|کد مقاله||کد نشریه||سال انتشار||مقاله انگلیسی||ترجمه فارسی||نسخه تمام متن|
|142280||163094||2016||13 صفحه PDF||سفارش دهید||دانلود رایگان|
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پایگاه «دانشیاری» آمادگی دارد با همکاری مجموعه «شهر محتوا» با استفاده از این مقاله علمی، برای شما به زبان فارسی، تولید محتوا نماید.
Responding appropriately to changing conditions is crucial in dynamic environments. Individual variation in the flexibility of physiological mediators of phenotype may influence the capacity to mount an integrated response to unpredictable changes in social or ecological context. We propose here a conceptual framework of rapid endocrine flexibility that integrates ecological endocrinology with theoretical and empirical studies of phenotypic plasticity and behavioral syndromes. We highlight the need for research addressing variation in the scope and speed of flexibility, and provide suggestions for future studies of these potentially evolving traits. Elucidating the causes and consequences of variation in endocrine flexibility may have important implications for the evolution of behavior, and for predicting the response of individuals and populations to rapidly changing environments.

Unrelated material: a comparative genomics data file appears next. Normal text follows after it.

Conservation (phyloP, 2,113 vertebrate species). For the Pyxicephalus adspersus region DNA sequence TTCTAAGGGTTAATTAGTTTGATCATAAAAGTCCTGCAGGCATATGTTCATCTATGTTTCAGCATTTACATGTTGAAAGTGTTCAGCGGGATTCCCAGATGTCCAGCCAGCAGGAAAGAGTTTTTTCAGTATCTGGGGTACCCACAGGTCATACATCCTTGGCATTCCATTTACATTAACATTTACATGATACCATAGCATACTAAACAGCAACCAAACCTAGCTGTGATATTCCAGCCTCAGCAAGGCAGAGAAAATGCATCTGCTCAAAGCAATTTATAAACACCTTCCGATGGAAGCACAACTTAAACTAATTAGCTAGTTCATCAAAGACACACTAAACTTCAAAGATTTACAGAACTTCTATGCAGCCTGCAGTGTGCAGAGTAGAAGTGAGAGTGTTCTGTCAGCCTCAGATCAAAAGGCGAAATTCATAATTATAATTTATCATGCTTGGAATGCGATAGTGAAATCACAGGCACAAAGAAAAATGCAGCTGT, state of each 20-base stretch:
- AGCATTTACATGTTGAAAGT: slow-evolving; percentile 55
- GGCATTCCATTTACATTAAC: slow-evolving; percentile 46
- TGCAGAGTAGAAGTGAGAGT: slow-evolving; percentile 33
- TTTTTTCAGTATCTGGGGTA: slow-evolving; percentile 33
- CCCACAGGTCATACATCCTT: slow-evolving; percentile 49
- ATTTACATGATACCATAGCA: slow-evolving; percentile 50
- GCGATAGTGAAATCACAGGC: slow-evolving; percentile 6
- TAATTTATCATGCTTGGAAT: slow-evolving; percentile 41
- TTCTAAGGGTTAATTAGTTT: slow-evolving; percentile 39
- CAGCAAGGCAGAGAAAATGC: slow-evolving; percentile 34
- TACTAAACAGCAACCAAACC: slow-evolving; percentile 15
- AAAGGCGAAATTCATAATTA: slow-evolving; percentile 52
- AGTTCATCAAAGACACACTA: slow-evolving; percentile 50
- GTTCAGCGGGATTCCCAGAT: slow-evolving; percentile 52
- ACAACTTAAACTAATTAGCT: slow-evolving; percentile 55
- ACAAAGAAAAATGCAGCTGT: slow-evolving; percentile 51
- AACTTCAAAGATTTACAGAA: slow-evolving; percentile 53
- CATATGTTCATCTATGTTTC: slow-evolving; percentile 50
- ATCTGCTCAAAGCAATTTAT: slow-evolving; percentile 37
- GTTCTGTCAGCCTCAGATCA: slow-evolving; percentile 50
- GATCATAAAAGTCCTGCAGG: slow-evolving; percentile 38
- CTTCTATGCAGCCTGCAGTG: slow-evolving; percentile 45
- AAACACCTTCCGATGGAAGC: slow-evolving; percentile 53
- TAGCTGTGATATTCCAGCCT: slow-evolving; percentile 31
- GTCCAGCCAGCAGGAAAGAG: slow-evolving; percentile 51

TrendsThere is growing recognition that within-individual variation in endocrine traits has been understudied. An increased ability to repeatedly sample individual endocrine parameters coupled with methodological developments allowing estimation of within-individual reaction norms has enhanced interest in understanding within-individual endocrine variation.Rapid endocrine flexibility is a crucial component of an appropriate response to dynamic environments, especially when environmental changes that demand an endocrine response are stochastic.Individual differences in endocrine flexibility can be analyzed in the same way as any potentially evolving trait. Studies of endocrine flexibility have the potential to reveal how and why some individuals and populations are able to survive in dynamic environments while others fail.
Journal: - Volume 31, Issue 6, June 2016, Pages 476–488